On May 23rd, the AEE Institute held its first Public Utility Commission (PUC) Forum. These gatherings are part of our PUC Engagement Program, and for this first time out we partnered with the New England Conference of Public Utilities Commissioners (NECPUC) and AEE’s regional partner, the New England Clean Energy Council (NECEC), to bring together regulators and senior staff from around the region to talk about how advanced energy technologies could – and should – reshape the utility landscape. With six commissioners and 12 senior staff from five New England States (MA, NH, VT, RI and ME) participating, it was a big success.
It was also unique. Over the course of the day-long forum, held in Portsmouth, NH, participants examined how the utility model of yesteryear, with centralized power plants pushing electrons to consumers, is moving toward a more dynamic model, made possible – and necessary – by advanced energy technologies. Those technologies range from energy storage to distributed generation to more intelligent grids and beyond. Together, participants sought to understand the new energy landscape and explore what regulatory frameworks could deliver the most benefits to consumers.
Moderated by former U.S. DOE official and state utility commissioner Sue Tierney of Analysis Group, the forum was driven by discussions led by commissioners themselves. Massachusetts Commissioner David Cash led a session on the growth of solar PV in his state, while New Hampshire Chairperson Amy Ignatius led a discussion on storm management. But advanced energy industry leaders were heard from as well. A panel on grid-resiliency technologies addressed how states can adopt advanced energy technologies to keep the grid running and the lights on under difficult weather conditions. Speakers consisted of Matt Futch from IBM on grid integration, Paul Marks of Lockheed Martin on microgrids, Charlie Fox from BloomEnergy on fuel cells, Ambri CEO Phil Giudice on energy storage, and Herb Healy of EnerNOC on demand response.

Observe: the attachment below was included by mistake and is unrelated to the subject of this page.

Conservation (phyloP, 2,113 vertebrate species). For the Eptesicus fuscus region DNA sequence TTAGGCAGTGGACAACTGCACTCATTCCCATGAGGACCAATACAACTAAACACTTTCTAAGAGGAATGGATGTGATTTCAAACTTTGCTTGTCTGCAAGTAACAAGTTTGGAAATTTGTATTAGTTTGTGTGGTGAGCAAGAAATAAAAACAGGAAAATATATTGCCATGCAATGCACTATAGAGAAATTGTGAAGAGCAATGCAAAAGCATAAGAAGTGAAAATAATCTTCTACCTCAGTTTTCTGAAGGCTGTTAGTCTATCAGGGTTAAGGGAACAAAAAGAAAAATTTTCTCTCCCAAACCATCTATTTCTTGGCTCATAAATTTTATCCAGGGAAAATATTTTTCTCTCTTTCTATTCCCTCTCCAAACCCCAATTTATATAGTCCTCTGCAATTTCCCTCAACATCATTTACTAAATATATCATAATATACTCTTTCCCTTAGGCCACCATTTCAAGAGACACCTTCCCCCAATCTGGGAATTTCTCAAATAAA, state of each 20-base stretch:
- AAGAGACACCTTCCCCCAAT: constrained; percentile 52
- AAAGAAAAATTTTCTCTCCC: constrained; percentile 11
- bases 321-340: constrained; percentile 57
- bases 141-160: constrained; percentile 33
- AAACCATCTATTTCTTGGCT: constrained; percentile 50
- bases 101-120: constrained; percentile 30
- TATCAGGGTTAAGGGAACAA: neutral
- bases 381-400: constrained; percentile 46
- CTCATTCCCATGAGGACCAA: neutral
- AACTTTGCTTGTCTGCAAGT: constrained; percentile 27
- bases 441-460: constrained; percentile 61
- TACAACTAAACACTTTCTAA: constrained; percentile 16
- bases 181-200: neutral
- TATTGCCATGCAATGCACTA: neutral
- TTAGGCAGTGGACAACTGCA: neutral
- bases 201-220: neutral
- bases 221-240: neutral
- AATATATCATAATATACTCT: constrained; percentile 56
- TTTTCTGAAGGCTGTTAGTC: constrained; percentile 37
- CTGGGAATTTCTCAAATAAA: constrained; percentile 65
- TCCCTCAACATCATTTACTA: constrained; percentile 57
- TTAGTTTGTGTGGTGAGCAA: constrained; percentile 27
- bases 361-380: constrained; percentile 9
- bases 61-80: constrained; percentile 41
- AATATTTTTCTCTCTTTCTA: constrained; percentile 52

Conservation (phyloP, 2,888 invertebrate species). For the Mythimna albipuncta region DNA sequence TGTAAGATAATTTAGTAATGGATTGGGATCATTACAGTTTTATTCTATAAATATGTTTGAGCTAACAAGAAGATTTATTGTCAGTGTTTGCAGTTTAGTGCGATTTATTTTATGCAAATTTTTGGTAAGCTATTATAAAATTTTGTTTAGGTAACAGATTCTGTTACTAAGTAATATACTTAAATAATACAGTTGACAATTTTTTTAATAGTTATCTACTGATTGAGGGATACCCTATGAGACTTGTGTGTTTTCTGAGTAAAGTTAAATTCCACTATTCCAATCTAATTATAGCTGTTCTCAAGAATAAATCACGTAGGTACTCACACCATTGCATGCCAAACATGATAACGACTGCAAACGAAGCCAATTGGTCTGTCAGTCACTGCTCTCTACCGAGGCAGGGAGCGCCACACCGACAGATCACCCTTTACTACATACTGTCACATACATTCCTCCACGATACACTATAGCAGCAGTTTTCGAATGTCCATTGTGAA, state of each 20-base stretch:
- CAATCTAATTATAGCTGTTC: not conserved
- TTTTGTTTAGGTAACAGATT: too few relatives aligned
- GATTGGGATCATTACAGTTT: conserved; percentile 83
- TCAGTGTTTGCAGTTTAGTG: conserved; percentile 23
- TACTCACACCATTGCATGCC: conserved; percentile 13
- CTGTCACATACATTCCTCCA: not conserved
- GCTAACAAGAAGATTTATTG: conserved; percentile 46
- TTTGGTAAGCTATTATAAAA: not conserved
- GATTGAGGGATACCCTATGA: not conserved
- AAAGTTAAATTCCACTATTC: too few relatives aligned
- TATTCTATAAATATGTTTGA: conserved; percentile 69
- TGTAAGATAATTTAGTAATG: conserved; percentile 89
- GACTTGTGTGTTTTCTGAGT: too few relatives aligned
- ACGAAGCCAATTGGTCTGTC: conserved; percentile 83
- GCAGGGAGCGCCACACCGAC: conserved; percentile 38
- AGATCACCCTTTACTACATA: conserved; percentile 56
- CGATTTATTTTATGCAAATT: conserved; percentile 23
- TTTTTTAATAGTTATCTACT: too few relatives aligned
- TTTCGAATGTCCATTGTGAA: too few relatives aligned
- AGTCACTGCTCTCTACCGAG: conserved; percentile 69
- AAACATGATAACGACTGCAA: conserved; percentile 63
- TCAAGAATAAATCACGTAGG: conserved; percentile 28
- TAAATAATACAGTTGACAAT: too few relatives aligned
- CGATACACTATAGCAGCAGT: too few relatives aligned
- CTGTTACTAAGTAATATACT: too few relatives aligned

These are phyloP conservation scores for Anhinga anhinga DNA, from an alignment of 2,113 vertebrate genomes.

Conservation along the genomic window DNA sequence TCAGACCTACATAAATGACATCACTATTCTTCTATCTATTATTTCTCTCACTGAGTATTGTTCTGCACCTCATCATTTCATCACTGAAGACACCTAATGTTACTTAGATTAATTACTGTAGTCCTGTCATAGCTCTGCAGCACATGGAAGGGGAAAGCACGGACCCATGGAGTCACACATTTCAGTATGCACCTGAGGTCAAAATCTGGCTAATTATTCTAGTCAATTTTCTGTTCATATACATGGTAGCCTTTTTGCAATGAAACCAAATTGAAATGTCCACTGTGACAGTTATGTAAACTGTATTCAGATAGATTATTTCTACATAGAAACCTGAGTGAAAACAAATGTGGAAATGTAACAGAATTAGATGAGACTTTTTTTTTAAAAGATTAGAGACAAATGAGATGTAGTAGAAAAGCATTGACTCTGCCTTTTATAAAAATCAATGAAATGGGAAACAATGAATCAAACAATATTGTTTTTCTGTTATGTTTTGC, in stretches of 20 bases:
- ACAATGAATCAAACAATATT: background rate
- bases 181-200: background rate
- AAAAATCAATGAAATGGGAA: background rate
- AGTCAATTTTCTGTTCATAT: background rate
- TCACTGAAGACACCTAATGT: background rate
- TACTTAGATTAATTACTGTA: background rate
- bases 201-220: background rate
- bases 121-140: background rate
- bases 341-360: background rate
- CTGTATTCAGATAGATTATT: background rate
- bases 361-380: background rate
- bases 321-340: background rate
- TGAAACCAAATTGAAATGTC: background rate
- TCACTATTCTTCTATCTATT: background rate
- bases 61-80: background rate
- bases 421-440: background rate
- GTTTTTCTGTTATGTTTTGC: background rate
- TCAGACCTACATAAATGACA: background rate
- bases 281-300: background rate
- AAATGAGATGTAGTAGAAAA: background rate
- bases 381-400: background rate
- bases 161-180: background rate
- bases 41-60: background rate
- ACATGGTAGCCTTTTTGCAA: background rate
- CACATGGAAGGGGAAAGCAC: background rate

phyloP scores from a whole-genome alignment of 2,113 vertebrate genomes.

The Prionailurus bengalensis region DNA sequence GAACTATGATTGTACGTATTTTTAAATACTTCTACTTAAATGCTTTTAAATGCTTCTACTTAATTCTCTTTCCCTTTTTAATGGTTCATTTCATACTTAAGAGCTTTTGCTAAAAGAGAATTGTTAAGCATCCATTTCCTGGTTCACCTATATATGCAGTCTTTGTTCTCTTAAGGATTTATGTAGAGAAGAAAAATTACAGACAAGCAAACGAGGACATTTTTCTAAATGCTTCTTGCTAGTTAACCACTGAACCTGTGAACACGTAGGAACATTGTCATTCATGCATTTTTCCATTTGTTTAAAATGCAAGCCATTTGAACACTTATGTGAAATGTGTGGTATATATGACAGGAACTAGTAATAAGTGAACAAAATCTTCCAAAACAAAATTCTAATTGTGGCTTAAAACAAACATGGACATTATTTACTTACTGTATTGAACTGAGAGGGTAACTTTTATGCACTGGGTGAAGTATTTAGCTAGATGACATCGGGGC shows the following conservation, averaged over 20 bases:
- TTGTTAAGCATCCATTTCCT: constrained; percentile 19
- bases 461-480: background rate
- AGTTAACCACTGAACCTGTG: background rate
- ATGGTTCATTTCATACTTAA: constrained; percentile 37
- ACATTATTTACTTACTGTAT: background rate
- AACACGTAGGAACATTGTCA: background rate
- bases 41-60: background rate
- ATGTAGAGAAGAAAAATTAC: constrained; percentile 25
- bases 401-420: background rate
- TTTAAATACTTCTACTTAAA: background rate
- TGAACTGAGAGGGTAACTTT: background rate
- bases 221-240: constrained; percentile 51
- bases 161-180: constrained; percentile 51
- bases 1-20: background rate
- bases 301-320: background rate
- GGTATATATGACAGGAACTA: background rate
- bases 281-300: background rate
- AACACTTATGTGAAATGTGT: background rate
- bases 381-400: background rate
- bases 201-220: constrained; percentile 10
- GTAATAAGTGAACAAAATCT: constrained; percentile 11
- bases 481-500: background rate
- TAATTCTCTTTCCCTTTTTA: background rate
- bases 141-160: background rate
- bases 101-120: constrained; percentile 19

Later in the day, a visioning exercise put participants in the year 2023, where energy has become one more area for which “there is an app for that” and customers enjoy their options and a sense of control. Solar PV has achieved grid price parity while other technologies like fuel cells and microturbines have begun to penetrate the market. Between distributed generation and continued investment in energy efficiency, retail electricity sales have steadily fallen. Grid operators have had to adapt to variable power sources and electric vehicle charging requirements. But this complex energy system is more reliable than ever. How did we get there?
Working in teams, participants thought through the steps needed to reach that future in terms of technology, policy and regulations. As one commissioner put it, it was refreshing to step out of reactive mode, with commissions focused on the case before them, and instead think through how their states can move toward a future of secure, clean, affordable energy.
It was a good first outing, and we learned a lot that we will be taking to future forums for commissioners around the country.